As you work your way through the quest-filled overworld and procedurally generated dungeon confines, death is sure to happen. Other roguelikes might offer small boons, but make no mistake, Rogue Heroes essentially rewards the player with experience points that can be spent after each run for substantial, permanent upgrades. As you build up your town from nothing, you create various buildings to increase your health, mana, sword perks, stamina, item powers, and more.
The upgrade system is varied enough to spread your points around across multiple facets and gives incredible power boosts over time – you never struggle to get more powerful to take on any given encounter, even if you want to “face tank” it. This is both a blessing and a curse, as your potent upgrades strip some of the weight out of the final quarter of the game. Early-game tuning seems to be right on par with what could be considered an adventure, while the later boss encounters are a bit anticlimactic in nature as you explode them with a hyper-critical, max-damage sword. That said, the big lean-in on comfort is right in line with what makes Rogue Heroes a special game.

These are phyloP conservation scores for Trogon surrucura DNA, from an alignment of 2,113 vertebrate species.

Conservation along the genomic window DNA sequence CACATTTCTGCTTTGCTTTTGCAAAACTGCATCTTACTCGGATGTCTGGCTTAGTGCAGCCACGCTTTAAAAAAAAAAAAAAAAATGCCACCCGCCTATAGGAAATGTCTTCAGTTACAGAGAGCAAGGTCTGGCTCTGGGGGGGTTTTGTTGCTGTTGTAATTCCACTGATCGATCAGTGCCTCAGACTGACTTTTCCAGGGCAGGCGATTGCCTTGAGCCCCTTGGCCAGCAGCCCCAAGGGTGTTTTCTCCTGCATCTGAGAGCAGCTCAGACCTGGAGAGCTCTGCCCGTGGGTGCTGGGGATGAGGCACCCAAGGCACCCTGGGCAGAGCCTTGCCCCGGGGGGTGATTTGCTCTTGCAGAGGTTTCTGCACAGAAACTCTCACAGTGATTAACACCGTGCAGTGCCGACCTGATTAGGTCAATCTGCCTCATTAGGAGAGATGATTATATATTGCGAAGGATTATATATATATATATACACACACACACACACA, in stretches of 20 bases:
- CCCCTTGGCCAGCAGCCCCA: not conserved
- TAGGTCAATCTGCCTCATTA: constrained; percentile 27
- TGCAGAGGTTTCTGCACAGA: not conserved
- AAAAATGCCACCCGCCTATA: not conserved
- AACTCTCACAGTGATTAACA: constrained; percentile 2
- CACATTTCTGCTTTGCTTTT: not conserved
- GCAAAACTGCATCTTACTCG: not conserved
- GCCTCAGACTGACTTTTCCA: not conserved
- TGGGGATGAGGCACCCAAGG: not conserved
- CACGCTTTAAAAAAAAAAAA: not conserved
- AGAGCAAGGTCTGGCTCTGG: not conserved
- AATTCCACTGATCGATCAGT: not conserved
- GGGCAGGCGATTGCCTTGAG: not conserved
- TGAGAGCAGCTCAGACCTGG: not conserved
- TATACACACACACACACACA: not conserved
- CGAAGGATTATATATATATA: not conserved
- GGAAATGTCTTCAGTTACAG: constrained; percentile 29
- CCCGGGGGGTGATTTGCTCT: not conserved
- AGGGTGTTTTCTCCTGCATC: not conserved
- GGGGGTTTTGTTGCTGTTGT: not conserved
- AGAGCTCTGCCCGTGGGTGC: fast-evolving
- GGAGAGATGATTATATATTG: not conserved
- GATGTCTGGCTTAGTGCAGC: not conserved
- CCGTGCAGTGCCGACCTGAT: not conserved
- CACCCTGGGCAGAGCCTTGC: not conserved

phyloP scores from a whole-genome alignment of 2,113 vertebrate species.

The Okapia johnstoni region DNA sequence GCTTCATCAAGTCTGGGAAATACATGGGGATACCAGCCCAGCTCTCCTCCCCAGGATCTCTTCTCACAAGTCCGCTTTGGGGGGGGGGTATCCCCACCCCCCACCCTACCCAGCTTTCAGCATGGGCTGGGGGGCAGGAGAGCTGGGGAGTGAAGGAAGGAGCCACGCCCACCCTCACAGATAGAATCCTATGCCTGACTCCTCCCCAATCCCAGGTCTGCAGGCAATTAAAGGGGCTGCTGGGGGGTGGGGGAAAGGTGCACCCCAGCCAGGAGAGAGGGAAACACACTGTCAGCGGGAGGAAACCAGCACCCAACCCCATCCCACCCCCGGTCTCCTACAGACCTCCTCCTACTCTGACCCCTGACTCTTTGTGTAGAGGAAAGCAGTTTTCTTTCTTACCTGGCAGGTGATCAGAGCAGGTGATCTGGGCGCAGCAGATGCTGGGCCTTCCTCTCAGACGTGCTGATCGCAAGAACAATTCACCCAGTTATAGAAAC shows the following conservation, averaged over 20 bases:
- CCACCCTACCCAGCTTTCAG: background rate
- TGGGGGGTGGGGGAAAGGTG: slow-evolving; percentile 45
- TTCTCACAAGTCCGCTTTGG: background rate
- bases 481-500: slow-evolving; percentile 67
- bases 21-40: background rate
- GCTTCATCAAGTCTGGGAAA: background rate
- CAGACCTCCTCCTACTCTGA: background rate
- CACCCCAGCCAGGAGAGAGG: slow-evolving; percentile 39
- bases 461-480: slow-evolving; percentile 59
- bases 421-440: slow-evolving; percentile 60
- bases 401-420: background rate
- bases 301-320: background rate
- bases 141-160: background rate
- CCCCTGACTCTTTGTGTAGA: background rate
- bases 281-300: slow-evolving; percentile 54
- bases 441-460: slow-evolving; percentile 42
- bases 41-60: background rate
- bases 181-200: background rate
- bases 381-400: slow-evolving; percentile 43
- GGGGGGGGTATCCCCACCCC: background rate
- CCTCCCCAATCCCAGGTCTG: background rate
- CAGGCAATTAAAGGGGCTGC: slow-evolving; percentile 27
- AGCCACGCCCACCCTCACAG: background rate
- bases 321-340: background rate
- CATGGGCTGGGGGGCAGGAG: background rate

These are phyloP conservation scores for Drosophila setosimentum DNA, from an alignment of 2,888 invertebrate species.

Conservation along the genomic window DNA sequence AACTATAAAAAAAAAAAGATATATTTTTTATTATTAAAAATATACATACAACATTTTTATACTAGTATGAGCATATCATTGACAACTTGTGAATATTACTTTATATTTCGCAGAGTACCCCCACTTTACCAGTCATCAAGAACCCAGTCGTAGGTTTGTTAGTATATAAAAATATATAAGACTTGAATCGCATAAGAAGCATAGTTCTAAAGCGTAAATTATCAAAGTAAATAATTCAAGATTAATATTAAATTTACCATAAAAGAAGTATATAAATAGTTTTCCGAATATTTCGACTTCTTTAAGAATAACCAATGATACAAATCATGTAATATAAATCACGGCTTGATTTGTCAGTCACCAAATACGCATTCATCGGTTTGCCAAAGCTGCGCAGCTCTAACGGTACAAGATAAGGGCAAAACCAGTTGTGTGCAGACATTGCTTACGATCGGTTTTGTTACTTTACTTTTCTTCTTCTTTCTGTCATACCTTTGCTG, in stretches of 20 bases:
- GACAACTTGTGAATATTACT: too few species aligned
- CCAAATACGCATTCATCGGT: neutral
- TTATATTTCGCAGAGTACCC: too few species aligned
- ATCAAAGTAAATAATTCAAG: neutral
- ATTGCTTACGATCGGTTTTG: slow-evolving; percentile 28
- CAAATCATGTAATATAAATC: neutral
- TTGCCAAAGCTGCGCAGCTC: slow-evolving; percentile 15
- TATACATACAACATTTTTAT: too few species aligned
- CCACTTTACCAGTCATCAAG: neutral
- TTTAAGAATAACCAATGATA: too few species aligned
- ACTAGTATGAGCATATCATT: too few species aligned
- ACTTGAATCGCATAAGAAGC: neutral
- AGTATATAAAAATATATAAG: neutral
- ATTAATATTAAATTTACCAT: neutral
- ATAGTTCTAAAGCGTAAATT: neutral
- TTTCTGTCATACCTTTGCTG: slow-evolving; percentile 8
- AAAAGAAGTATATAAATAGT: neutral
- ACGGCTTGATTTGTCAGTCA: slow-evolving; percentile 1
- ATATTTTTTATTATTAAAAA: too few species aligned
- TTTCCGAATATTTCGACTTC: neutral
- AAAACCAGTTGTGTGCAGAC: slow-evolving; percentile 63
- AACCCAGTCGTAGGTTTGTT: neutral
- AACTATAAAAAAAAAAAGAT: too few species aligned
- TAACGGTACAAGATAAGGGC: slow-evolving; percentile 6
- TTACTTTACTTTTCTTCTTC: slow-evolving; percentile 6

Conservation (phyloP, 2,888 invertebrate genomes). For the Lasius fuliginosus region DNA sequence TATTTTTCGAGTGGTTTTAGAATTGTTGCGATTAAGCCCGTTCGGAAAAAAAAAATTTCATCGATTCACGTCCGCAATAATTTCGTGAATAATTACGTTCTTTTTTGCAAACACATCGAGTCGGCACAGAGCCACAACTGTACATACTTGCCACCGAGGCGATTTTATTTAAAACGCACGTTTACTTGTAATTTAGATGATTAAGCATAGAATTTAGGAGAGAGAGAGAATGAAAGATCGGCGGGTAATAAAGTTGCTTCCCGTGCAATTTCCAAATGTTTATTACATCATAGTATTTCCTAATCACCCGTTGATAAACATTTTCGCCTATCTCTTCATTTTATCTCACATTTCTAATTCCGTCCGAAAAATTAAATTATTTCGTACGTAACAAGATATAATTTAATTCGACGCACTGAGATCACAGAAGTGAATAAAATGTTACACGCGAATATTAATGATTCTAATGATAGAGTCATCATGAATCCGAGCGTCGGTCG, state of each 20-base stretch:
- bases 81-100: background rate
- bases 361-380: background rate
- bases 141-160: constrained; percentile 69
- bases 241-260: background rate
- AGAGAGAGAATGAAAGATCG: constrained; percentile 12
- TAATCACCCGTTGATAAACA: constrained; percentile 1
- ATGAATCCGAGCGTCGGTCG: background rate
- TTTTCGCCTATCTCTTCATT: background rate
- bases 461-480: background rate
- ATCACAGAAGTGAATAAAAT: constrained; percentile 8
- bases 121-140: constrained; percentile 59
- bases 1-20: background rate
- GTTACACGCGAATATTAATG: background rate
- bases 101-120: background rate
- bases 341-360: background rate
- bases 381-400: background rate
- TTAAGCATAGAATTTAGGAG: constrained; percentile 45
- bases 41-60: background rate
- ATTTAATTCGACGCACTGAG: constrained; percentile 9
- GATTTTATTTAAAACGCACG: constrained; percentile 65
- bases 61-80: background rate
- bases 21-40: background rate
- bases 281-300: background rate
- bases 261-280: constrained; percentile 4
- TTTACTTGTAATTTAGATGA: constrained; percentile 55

While all the systems are quite shallow, it’s quite pleasant to build up a village from scratch, complete with friendly NPCs, fishing, and farming. It’s a soothing little pixel paradise that you can call your own, and it seems perfect for a cold winter’s day with a cup of cocoa by your side. The world, with its little baby slimes and scattered secrets, conjures up wafts of nostalgia from my old-school Zelda-playing days. If you don’t harbor those enchanted memories, that’s alright too – it’s a welcoming and warm place to be, even if it is filled with monsters and dungeons.
The otherwise pleasurable romp through Tasos is marred by several small but potentially significant bugs. On PC, I noticed that the audio would be occasionally marred by a thick crackling, and slowdowns and interference that necessitated a reset every hour or so to avoid the game becoming unplayable.
Multiplayer can be fun but chaotic, depending on how many adventurers you want to cram into a session. I found the sweet spot to be one other companion, where you can resurrect each other while dungeoneering and make light work of puzzle mechanisms together. Dead players can even manipulate the world by activating traps or possessing pots as ghosts while they wait to be brought back to life, which is a nice touch. While I had difficulty ever getting matched into a random game, it was easy to pair with a friend on Steam to play.
Rogue Heroes is simple yet satisfying, painting an enjoyable and low-stress adventure for one or a group of friends. Nothing about the experience is likely to blow your mind but basking in its comfy confines might be just the recipe you’re looking for.